LAC is conceptually appealing; unfortunately, it is also difficult to put into practice. As APRA noted in its response the Interim Report of the FSI, while the perception of too-big-to-fail may be mitigated somewhat by providing greater clarity regarding the circumstances in which private-sector stakeholders will bear losses should a large bank need to be restructured or recapitalised, achieving this objective while maintaining financial stability will not be easy. It also does not come without costs and risks. At a minimum, the holders of debt subject to bail-in may seek additional spreads to cover any perception of increased risk. In a systemic crisis, bail-in of the creditors of one bank may lead to a run on other banks as their creditors seek to avoid a similar bail-in.

At first glance, these concerns may not seem to matter since no Australian bank is a G-SIB, so this proposal does not directly affect Australia. But that does not mean we shouldn’t take a close interest in it, since:

  • at least some jurisdictions are likely to extend the application of LAC beyond G-SIBs, meaning it has the potential to become a de facto standard more broadly;
  • depending on its design, the presence/absence of LAC may have a bearing on how credit rating agencies assign ratings to senior unsecured debt, as some banks will have a much higher level of subordinated claims below their senior debt holders than others; and/or
  • it may potentially change banks’ cost of funds, as investors make choices about the relative risk of lending to banks with LAC and those without.

Too-big-to-fail has been a long-standing problem, and solving it would undoubtedly be a positive outcome. Measures that reduce implicit subsidies and price risk correctly should substantially improve the efficiency and competitiveness of the financial system. So we should not allow the difficult nature of the issue to deter us from further work. But we equally need to recognise that long-standing problems rarely have an easy answer.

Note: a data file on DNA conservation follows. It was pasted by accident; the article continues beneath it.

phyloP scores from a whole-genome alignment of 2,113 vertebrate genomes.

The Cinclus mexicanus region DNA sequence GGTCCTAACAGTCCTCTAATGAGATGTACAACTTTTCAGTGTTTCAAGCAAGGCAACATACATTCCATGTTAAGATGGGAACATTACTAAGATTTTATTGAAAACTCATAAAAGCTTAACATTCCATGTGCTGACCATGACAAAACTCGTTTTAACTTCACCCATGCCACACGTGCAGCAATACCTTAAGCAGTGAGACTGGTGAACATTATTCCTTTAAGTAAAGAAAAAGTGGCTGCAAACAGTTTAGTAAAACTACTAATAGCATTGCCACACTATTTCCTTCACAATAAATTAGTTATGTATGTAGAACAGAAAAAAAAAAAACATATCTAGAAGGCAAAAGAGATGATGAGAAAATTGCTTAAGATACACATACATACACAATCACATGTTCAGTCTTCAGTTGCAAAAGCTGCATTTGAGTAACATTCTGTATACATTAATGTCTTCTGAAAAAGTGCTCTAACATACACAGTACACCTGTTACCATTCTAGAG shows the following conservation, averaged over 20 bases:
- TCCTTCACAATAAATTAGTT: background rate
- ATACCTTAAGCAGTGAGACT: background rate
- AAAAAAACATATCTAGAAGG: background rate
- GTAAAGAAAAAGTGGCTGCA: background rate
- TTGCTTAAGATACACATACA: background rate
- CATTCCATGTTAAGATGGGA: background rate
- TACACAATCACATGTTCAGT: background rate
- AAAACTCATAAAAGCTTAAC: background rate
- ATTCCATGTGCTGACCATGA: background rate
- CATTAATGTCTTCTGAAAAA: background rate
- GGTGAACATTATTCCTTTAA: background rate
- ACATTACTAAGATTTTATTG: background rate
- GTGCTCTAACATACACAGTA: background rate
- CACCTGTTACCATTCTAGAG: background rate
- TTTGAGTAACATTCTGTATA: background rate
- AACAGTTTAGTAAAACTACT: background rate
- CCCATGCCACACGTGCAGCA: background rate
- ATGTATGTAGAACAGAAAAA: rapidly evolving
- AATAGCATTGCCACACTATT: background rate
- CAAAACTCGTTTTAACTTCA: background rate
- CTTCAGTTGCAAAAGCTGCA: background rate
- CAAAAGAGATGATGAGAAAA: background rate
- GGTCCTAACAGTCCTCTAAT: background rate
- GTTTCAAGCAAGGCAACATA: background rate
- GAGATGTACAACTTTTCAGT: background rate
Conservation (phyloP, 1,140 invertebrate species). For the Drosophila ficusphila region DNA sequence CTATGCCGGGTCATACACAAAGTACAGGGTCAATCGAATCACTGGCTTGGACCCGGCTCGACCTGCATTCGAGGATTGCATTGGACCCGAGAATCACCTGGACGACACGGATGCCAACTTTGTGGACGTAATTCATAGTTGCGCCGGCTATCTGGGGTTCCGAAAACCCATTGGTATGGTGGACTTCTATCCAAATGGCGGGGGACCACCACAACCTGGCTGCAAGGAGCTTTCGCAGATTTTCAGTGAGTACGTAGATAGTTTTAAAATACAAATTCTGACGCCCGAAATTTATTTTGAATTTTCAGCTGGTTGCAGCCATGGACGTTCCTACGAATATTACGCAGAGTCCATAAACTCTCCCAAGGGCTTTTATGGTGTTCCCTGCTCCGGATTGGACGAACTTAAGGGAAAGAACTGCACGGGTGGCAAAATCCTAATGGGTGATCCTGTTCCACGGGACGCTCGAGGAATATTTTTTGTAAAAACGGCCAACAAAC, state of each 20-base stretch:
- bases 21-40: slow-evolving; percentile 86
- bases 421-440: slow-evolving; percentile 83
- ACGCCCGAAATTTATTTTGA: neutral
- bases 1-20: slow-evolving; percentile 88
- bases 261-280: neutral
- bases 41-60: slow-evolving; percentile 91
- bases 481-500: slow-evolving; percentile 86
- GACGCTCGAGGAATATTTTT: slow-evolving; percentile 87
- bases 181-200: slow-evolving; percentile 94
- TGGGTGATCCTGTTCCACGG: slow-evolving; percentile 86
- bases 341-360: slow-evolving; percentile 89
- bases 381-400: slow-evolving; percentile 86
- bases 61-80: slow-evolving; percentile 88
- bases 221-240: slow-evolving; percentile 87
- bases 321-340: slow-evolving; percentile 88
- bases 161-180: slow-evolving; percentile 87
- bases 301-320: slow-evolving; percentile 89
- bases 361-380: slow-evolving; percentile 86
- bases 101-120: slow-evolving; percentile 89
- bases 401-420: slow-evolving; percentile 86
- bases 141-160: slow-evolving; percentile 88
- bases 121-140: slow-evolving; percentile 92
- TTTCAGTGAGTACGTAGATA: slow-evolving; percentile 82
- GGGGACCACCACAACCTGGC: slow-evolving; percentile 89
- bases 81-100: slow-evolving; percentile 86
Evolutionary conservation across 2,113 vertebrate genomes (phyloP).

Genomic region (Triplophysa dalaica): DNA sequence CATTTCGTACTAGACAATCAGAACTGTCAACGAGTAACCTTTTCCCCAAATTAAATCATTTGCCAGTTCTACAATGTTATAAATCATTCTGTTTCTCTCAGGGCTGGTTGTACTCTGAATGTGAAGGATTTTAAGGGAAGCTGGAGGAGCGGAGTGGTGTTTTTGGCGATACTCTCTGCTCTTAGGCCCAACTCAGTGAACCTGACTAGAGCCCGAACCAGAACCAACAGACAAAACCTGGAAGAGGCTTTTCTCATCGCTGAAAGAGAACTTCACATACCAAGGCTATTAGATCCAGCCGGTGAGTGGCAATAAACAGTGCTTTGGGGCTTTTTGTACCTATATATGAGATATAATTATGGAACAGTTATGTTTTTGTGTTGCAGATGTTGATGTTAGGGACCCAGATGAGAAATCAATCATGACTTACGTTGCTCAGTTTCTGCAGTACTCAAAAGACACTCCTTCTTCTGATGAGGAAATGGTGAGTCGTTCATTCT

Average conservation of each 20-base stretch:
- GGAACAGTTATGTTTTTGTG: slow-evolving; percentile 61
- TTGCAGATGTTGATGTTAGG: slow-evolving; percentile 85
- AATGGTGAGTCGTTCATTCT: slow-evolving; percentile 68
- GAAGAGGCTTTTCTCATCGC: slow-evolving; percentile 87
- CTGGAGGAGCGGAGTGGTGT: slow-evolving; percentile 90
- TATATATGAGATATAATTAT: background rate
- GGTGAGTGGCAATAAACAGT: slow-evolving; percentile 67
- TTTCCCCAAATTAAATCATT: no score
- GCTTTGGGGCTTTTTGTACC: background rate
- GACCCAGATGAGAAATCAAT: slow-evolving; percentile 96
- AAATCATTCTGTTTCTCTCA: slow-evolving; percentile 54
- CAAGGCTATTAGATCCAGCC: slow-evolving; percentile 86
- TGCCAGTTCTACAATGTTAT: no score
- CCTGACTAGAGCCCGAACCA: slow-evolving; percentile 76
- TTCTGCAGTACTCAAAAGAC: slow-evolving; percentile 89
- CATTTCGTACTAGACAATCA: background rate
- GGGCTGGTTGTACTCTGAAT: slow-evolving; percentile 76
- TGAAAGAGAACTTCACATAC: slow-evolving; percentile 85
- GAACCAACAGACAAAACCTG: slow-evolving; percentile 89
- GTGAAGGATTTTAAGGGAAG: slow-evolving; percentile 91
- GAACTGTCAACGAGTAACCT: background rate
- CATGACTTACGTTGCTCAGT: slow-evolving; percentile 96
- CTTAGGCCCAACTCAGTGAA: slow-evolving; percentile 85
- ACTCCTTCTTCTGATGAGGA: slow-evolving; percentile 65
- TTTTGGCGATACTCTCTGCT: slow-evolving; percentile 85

Governance and culture

As the output from the regulatory pipeline begins to slow, and more focus is given to supervisory matters, greater attention is going to be given to issues of governance and culture within financial institutions. The financial crisis highlighted too many examples of poor governance, and we continue to see the cultural failings in the world’s largest financial institutions play out in record fines and penalties for past behaviour. Building up capital and liquidity, and ensuring loss absorbing capacity in the event of failure, will undoubtedly make for a more resilient financial system. But they will only offer a partial remedy to the problems that were experienced unless there are behavioural changes as well.